HELENA, Mont. (AP) — U.S. Sen. Max Baucus has just 16 months left in office, but he isn’t letting that stop him from plowing ahead on an aggressive plan to rewrite the nation’s tax code.
His “blank slate” approach requires backers of individual credits and deductions to argue for their inclusion in a revamped system.
Although Baucus, the chairman of the Senate Finance Committee, has collected some key allies — he also has some high-profile opponents. Majority Leader Harry Reid said he is not even going to consider a request for help on the proposal.
Baucus, however, following a meeting late last week of an advisory panel he convened in his home state, responded to skeptics with a cool confidence, saying his plan is certain to pass.
“We are going to reach a tipping point in the not too distant future where there is going to be inevitability,” Baucus said. “Then, they will all want to be on board.”
The third-longest serving member of the Senate acknowledges the hurdles ahead but predicts a bill will emerge by fall.
“Most members of Congress, the vast majority of Congress, know we should reform the tax code,” said Baucus, who has announced that he won’t seek a seventh term. “They hear from their people the same thing: It is way too complex. It gets in the way. American companies are losing their competitive edge, partly, because of our tax structure.”
Baucus’s proposed overhaul would be the first major change in the U.S. tax code since 1986. His plans aim to curtail tax breaks and reduce rates. Supporters say complicated tax laws cost too much in compliance and create loopholes, such as overseas corporate tax havens.
“My goal is to simplify as much as possible,” Baucus said.
So far, the proposal has met with a dubious reaction from congressional leaders and an overriding skepticism that revamping the tax code is simply too big of a topic for the hyper-partisan environment of Washington, D.C.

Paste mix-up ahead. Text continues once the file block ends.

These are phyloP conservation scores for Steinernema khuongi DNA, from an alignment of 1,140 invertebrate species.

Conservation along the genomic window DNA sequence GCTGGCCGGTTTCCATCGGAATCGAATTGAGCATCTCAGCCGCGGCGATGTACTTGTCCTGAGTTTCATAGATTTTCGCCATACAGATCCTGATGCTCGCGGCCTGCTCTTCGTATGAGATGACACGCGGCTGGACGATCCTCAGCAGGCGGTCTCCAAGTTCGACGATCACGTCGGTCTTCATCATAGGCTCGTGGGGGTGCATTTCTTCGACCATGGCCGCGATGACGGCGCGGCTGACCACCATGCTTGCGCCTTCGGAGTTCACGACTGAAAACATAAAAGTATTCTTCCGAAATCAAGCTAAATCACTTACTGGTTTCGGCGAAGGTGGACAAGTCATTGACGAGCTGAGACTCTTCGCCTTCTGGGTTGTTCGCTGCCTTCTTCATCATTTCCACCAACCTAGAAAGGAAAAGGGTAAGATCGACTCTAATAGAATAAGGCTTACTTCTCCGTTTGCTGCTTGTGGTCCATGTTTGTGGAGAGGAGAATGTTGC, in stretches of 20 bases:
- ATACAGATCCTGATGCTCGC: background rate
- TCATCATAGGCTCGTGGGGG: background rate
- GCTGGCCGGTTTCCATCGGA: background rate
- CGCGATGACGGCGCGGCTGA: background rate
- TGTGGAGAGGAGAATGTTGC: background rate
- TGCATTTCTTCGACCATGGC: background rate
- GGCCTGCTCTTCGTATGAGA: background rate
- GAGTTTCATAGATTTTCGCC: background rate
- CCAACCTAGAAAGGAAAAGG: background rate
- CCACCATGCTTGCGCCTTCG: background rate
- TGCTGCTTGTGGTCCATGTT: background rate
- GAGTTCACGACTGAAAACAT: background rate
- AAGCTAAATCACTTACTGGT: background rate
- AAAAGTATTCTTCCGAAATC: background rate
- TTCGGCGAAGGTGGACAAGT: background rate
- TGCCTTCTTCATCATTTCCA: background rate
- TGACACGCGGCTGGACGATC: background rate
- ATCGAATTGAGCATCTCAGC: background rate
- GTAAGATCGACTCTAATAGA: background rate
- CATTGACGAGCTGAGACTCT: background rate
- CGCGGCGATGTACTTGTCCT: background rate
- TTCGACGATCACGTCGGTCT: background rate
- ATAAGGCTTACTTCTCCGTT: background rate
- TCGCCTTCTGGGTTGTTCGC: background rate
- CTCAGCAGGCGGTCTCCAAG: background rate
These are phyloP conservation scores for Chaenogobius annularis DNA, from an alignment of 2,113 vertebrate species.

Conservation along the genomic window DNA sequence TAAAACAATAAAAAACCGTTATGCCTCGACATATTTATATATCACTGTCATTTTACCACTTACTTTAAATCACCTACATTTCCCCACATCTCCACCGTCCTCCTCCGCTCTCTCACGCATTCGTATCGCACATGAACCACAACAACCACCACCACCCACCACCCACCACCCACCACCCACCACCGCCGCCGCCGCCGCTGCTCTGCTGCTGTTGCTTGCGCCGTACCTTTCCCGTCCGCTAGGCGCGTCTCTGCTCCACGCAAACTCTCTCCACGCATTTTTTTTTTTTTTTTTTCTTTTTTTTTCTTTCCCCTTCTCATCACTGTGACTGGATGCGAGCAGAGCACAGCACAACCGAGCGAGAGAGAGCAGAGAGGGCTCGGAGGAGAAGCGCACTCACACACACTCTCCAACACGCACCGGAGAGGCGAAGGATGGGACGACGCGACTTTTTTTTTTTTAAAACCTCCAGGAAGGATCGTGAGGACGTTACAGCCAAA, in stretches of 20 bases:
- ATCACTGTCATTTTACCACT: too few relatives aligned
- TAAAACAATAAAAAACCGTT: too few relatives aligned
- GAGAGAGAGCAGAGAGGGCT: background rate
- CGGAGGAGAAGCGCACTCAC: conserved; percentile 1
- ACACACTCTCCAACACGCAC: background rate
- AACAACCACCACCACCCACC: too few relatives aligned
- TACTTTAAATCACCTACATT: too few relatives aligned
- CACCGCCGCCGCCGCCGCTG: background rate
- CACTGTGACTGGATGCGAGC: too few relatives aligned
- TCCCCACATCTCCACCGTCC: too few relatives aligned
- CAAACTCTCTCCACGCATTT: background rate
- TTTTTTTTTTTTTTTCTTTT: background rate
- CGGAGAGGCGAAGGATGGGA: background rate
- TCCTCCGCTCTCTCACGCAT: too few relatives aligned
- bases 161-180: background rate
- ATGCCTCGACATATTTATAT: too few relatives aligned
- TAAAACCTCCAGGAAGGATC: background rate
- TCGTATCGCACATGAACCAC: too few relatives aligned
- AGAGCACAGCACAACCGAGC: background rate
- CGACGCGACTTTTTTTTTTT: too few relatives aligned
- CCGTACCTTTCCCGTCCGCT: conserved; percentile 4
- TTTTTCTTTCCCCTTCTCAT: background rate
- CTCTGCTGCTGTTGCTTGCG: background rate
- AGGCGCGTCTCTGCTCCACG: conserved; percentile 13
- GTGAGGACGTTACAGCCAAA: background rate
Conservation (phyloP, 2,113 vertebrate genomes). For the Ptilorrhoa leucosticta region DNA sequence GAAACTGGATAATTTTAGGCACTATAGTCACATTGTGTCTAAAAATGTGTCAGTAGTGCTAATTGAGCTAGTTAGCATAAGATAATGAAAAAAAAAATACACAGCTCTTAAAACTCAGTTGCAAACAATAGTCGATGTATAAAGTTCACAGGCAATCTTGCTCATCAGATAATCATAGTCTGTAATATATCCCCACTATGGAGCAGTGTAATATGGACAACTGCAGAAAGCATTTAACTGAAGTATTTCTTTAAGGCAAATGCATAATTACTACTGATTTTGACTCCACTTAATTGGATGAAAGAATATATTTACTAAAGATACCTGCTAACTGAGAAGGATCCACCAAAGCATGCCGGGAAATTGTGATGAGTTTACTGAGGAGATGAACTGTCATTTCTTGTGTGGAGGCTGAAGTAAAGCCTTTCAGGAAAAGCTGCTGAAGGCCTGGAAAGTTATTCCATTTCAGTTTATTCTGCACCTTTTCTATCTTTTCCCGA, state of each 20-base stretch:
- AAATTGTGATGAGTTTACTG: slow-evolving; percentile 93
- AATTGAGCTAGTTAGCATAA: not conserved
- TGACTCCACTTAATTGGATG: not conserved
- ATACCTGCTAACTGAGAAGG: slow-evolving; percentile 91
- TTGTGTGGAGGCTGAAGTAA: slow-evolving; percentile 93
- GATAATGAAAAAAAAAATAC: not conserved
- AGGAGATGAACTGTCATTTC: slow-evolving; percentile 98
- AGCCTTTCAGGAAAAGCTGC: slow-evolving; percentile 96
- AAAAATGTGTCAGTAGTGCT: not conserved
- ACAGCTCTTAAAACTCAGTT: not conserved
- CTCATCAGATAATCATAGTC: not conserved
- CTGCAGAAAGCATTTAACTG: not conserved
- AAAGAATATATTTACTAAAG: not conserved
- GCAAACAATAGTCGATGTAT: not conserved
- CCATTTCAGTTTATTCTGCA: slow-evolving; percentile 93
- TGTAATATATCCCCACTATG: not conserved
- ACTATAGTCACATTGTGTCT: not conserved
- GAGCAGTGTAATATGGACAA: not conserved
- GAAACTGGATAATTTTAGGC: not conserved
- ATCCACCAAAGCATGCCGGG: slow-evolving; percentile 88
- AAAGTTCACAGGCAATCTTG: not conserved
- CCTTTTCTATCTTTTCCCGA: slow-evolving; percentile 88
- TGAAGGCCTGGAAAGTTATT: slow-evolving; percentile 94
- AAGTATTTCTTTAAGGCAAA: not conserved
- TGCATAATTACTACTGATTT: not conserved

Baucus has faced down tough topics before. He was a key figure during the push to pass President Barack Obama’s federal health care overhaul. He suggested the political cynicism is normal at this stage but will fade.
“Once we start to become more specific, it then becomes real,” Baucus said.
Aside from Reid, some other key Democrats have been hesitant to embrace Baucus’s plan, with many saying they don’t want to lower the top tax rate as any overhaul would likely call for.
Republicans have said they don’t want to see a new tax code that increases revenue, which Baucus says is necessary for Democratic support. Though he says the money should go to deficit reduction.
Baucus has reached out to Senate colleagues for input, and he said without elaborating that about three-quarters of the chamber responded to tell him which benefits should remain.
He said he isn’t making any guarantees, even on popular deductions such as that for mortgage interest. He said “everything is on the table,” but he suggested it was unlikely such a break would disappear. Such benefits instead could have a cap or exclusions, he said.
The advisory panel of Montana leaders from business, education, labor and other fields highlighted key benefits to protect: the earned income tax credit and child care tax credit for low-income workers, small businesses expense deductions, some education deductions, retirement savings deductions and credits for innovation.
Baucus hopes to use such input to draft a proposal to bring to committee in the coming months.
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